21 de setembro de 2016

Ricardo Sennes: Public policies that have been successful need to change

There is a certain consensus in Brazil about the progress that has been made due to the public policies which were enacted with relative continuity and consistency in the last twenty years. With the direct investment of public funds, the most favorable results can be seen in education, healthcare and the fight against poverty. After reaching some of the proposed quantitative objectives, it then becomes necessary that these policies are revised with the addition of new goals of quality and efficiency. We can say that a good public policy is one that has a certain date by which it must then progress to a new stage or be replaced.

In the case of education, it is important to highlight the quantitative data that pertains to primary and secondary education. This year was the first time in our history in which more than 50% of young people completed primary education at the correct age. The completion rate of middle school increased from 65.4% in 2004 to 81% in 2015. Moreover, the average years of education for citizens age 25 and under increased from 5.6 in 1998 to 7.8 in 2014.  With regard to students enrolled in higher education, the number rose from 2.7 million in 2000 to 7.8 million in 2015. Although this data conceals considerable asymmetries, it is undeniable that there have been important achievements in the sector.

There have also been improvements in public healthcare. Life expectancy in Brazil jumped from 69 years in 2000 to 75.5 years in 2015. This progress has been the result of massive vaccination campaigns for diseases such as polio and tuberculosis, among others, many of which have been almost completely eliminated. There has also been an expansion of care by family physicians, as well as the creation of an efficient system of emergency care – SAMU. And finally, Brazil is well known for its treatment of AIDS.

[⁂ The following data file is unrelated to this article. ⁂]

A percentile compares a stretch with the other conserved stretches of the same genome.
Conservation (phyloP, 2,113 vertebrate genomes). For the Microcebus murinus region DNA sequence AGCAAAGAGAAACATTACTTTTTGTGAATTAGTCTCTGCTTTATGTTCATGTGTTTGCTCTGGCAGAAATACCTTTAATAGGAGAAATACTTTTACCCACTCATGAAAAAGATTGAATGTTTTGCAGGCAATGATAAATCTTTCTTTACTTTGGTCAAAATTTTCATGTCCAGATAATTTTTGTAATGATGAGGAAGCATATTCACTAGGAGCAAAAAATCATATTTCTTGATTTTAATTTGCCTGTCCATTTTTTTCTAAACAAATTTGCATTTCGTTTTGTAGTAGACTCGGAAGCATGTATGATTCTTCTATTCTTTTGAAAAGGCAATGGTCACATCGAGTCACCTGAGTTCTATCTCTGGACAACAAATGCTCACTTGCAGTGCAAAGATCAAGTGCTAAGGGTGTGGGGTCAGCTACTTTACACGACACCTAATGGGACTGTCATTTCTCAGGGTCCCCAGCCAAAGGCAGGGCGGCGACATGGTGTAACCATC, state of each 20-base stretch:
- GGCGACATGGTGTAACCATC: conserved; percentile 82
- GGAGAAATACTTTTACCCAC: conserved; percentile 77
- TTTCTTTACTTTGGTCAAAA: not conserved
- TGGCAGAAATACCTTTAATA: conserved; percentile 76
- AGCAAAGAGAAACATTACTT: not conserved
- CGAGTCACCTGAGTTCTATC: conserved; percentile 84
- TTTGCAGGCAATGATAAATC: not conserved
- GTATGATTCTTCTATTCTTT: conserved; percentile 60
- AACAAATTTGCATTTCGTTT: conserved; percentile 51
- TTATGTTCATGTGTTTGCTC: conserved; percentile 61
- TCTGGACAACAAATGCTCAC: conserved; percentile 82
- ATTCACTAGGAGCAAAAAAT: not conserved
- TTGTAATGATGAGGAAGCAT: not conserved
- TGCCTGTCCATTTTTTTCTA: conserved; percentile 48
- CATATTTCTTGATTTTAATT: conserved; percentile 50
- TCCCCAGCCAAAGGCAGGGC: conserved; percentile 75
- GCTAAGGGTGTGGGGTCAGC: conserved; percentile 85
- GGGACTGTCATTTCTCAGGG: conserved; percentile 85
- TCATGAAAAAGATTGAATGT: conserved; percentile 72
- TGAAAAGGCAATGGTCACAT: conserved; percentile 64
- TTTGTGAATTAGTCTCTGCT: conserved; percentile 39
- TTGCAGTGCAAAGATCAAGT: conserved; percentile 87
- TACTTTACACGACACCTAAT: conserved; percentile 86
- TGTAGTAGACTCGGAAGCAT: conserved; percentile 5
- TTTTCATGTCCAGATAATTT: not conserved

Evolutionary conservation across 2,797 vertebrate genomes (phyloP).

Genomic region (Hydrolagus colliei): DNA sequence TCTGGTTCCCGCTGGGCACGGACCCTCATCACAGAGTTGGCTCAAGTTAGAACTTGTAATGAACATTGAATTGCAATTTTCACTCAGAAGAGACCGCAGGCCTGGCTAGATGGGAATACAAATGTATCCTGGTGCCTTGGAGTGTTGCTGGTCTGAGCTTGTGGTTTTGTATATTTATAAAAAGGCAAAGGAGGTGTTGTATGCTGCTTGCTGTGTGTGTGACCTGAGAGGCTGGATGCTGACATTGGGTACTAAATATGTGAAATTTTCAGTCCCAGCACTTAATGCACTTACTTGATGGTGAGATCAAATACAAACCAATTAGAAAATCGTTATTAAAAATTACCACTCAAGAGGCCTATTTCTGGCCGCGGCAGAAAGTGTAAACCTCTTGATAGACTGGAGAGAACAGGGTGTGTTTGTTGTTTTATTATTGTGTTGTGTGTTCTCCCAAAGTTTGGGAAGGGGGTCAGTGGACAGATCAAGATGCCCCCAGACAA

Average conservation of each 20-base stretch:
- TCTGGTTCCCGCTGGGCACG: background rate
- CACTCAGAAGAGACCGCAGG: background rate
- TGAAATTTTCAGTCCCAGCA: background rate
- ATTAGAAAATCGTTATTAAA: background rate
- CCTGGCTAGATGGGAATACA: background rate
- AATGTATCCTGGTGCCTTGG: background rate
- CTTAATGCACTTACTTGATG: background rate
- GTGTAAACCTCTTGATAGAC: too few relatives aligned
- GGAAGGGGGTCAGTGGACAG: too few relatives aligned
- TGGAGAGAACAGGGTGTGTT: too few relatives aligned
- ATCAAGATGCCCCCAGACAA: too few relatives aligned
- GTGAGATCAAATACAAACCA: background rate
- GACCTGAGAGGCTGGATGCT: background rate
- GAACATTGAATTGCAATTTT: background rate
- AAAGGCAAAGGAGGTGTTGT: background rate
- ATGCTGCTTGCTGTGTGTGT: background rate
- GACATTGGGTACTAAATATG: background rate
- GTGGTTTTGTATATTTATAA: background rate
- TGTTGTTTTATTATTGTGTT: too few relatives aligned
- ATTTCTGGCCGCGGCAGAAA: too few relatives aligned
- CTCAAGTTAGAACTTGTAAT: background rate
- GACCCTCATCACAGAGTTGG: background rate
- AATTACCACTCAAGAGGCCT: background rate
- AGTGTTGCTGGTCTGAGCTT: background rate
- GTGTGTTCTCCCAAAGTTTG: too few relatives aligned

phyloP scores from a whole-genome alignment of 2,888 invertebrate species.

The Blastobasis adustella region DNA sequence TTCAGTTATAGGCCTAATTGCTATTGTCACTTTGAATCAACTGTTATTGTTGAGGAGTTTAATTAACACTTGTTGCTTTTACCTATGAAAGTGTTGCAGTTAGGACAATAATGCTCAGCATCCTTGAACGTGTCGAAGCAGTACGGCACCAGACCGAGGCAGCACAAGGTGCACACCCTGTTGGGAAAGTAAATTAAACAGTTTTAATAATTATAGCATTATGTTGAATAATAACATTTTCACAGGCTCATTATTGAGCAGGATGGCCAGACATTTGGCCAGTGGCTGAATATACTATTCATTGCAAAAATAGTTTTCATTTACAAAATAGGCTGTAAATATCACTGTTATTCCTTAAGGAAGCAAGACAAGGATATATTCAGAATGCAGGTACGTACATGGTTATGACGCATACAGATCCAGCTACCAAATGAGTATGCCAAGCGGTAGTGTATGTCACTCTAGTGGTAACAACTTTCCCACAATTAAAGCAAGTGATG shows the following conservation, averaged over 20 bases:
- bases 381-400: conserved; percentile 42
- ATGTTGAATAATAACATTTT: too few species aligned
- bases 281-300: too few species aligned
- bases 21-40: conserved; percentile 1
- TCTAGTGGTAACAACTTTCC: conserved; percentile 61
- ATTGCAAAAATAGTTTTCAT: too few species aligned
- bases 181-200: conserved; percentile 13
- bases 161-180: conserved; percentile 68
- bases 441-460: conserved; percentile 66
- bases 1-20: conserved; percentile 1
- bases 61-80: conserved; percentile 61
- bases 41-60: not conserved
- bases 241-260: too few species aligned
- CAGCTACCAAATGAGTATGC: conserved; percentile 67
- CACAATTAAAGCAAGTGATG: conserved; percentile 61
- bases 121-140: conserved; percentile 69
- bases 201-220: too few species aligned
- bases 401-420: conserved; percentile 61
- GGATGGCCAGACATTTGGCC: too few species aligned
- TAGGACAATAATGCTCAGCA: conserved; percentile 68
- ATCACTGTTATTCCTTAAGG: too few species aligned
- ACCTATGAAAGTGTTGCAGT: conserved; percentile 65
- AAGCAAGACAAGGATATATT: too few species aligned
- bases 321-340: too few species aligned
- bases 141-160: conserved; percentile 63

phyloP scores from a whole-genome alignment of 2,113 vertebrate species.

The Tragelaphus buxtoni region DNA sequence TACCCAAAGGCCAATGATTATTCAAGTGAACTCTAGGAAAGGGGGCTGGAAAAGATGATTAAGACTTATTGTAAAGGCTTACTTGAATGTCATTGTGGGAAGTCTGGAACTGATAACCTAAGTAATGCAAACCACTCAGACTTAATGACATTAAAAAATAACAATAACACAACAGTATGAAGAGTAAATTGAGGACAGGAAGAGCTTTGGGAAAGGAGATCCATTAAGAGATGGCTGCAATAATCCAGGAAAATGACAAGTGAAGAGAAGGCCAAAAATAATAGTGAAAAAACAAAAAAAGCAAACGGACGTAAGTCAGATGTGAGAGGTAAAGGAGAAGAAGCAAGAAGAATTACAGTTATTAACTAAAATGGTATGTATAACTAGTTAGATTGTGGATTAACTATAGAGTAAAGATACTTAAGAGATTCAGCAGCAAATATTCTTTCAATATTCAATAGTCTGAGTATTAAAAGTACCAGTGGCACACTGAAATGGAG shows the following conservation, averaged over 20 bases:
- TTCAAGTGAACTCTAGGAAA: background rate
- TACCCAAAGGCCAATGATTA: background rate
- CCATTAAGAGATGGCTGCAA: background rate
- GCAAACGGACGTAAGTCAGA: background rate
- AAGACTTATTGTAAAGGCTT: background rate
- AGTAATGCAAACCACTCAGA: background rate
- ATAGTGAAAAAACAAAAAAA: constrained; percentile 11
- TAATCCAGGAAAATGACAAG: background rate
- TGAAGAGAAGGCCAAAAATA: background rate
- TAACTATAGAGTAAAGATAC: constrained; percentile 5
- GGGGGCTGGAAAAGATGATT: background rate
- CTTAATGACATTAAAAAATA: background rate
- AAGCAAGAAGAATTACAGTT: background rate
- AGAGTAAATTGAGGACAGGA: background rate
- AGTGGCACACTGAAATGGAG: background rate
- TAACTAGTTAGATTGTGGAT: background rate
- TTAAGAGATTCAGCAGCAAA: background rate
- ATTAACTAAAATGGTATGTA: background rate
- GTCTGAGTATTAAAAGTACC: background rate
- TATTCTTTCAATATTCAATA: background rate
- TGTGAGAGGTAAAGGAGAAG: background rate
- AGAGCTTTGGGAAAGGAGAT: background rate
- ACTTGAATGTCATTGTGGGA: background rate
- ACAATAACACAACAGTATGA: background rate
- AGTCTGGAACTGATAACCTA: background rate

Various direct investment policies, which were initiated in the 90s and then later expanded in the year 2000, were responsible for reducing the misery of more than 25 million people and for virtually eradicating extreme poverty in the country. The Gini index, which measures income inequality, fell from 0.607 in 1990 to 0.49 in 2014, while the HDI (The Human Development Index) rose from 0.590 to 0.744 in the same period. With these results, it is difficult not to recognize the success of these initiatives, from a social and humanitarian point of view as well as an economic one.

Since the policies mentioned here have achieved their objectives, or at least many of them, the next step is to focus on qualitative goals rather than quantitative ones. What seems to be only a semantic difference requires a revolution from the standpoint of strategy and methods. And it is this revolution that much of the public expects from the government and top officials in the public sector.

The quantitative phase is dependent on the commitment of the federal government to play a central role, the predominance of horizontal and similar strategies throughout the country, the provision of resources, and the link between elite public officials with academics and NGOs to provide support and a certain protection for their strategies. To achieve qualitative goals of efficiency it is crucial to engage other units of the federation, and to define the appropriate strategies for each region or city. It is also necessary to have hundreds of managers, politicians and community leaders who will enforce compliance with these new objectives. The challenge is enormous.

An important starting point will be the unanimous commitment of the leaders of the first phase to the need for change with a focus on quality. Due to the success they have already obtained, these leaders can count on considerable support from their communities, the media and politicians. However, they will have to continue to restate their objectives – and rely increasingly on leaders in society – if they want to be successful in the phase ahead.

Some say that the first phase of these policies was the “easy” stage. After all, besides the fact that the levels were very low (even embarrassingly so), these policies could be managed centrally. I think this perspective underestimates these achievements. Even though they are partial, they are still victories. It is not often that you can ask for changes in public policies and they end up being successful, especially in Brazil.

Ricardo Sennes is a managing partner at Prospectiva and a specialist in political and economic scenarios, the formulation and implementation of public policies, and the evaluation of their impacts on companies. He has experience in industrial policy, industrial promotion, and international integration. Sennes possesses a doctoral degree and a master’s degree in political science from the University of São Paulo (USP) and serves as the general coordinator of the university’s leading international affairs think tank (Gacint). He is currently a non-resident partner of the Atlantic Council’s Latin America program, a member of FIESP’s Council of Strategic Affairs, and a member of the council overseeing of the journal Foreign Affairs (Mexico and the United States).



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